Tuesday, August 29, 2017

Stuff I wish I had known in Junior high science class.

1. Fermi’s Paradox: Scientists estimate that there are 100 billion planets in the Milky Way. Not the universe – just our ‘neighborhood,’ our galaxy. Many of them are older than earth. In 2013, it was determined mathematically that 40 billion of those should have the conditions needed to support life.
If life can come into existence spontaneously it potentially could have done so 40 billion times, creating hundreds of thousands, if not millions, of intelligent systems long before Earth even sent out its first man-made radio wave. By now, those other intelligent systems should have invented long range space travel. Wouldn’t their explorations have focused on all the signals coming from Earth? So the question propounded by rocket scientist Fermi was, Where is everybody? Space around earth should be a celestial traffic jam of UFOs every night.
2. Science claims the “Miller-Urey” experiments created life in a test tube in 1952. The Miller-Urey ‘primordial soup’ consisted of hydrogen, methane, and ammonia. Methane and ammonia are both waste products of LIVING things. Did my science teachers know that and forget to tell me? Very little of it is found in non-biologic formations, and none is found in the sediment layers that predate life. That's kind of like starting with some eggs and saying, "Watch me make a chicken."
3. Amino acids have a ‘twist,’ referred to as being “right-handed” or “left-handed.” The fewer than 20 amino acids created by Miller-Urey were equally divided between “right-handed” and “left-handed.” But the amino acids that make up living things are all left-handed.
4. Amino acids also come in alpha and beta. Miller-Urey’s amino acids were equally divided between both. But living things use only alphas.
5. Amino acids are not life. They are the building blocks of polypeptides. The total number of polypeptide combinations from 20 amino acids is 20 to the 146th power, (a 20 followed by 146 zeroes) yet only 50 of those combinations are the correct ones for life.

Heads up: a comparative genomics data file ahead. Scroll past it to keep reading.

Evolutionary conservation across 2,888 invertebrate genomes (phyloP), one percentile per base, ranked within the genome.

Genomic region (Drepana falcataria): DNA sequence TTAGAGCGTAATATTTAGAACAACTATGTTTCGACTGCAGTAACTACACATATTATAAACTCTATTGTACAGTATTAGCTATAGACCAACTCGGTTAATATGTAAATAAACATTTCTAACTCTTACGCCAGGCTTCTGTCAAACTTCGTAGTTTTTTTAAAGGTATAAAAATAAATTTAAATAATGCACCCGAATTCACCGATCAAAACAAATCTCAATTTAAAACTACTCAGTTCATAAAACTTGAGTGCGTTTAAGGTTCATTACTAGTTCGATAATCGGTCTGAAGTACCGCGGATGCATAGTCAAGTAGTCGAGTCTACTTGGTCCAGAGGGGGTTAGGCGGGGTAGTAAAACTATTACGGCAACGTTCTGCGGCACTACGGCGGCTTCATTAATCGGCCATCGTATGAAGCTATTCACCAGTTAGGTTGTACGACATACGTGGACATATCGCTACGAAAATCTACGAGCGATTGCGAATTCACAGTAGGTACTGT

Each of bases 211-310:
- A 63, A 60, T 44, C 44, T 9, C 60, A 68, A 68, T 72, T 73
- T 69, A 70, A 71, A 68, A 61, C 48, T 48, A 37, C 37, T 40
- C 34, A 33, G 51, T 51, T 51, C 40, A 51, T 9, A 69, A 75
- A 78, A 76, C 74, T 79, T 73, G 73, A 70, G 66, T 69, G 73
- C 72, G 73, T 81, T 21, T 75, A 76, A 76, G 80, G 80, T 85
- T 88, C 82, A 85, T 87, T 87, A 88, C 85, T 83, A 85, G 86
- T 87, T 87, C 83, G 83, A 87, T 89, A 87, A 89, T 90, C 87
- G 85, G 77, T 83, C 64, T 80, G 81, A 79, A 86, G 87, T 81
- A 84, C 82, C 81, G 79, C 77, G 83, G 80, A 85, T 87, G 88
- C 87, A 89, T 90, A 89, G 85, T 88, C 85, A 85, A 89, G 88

6. Polypeptides are not life, either. They are the building blocks of proteins. The possible number of protein combinations from 50 polypeptides is a number a thousand times larger than the previous one! Yet out of that immense number, only 250 of those proteins are the right ones for creating a living organism.
7. The right 250 proteins are not life, either. They are simply the building blocks used by the intelligent instructions within a living cell to create the DNA and structure to create a new cell. 
8. While amino acids are the building blocks of proteins, amino acids do not ‘join’ to form proteins. That would be like suggesting that if you put bricks into an acid bath they will 'join' to form a brick wall. They won't - they would simply dissolve. In the same way, unprotected proteins – such as a conglomeration of amino acids floating in a primordial soup – quickly break down into individual chemicals.
9. The simplest protein known is ribonuclease. Its ingredients are 17 different amino acids, used in various combinations to form a chain. But it is a chain 124 amino acids long, in exact order. The first two amino acids in the chain are lysine and glutamic acid, in that order. Of the 17 amino acids relevant to this protein, what are the odds of a lysine amino acid linking to a glutamic acid in a primordial soup containing billions of amino acids? If the soup was made entirely of those 17 amino acids and nothing else, the odds are still 1 in 289.
10. What are the odds of those two amino acids, linked in the correct order, linking to threonine, the 3rd amino acid in this protein? Now the odds are 1 in 4,913. With each additional amino acid in order, the odds grow exponentially. To get all 17 linked in the right order, the odds have been calculated at one chance in a number that would be written as a 1 followed by 552 zeroes. If you're thinking that this is more than the number of characters in this paragraph and the one above it, think bigger. That is a larger number than the total number of seconds the universe has been in existence. In fact, it is a larger number than the total number of atoms in the entire universe!
11. And even if they did somehow manage to link up, they are still unprotected, floating around in that supposed primordial soup, with no way to replicate. And self-replication is one part of the definition of life.
12. Scientists believe that the simplest organism that could be called living would consist of no fewer than 250 different proteins. It's a theory - no organism that simple has been found in nature. So they’ve taken the simplest known form, a bacterium with 901 base pairs in its DNA, and they are working at stripping away parts of that DNA to make it simpler. They have managed to get it down to 473. But at 472, it is no longer living. And for an organism with 473 base pairs to evolve would require 531,000 instructions, each happening in the right order, at the right time.
13. Now, go back to the amino acid question at the top. Remember, right handed versus left handed, and alpha versus beta? Imagine a bag full of billions of mixed Legos – red, green, white, and blue. Suppose you want to build a white spiral staircase of Legos. Imagine drawing Legos out of the bag, one at a time, 531,000 times, and only getting white ones.
Oh, and just to be fair, you can’t use your eyes, your hands, or your intelligence…

Bill K. Underwood is the author of several novels and one non-fiction self-help book, all available at Amazon.com.You can help support this site by purchasing a book.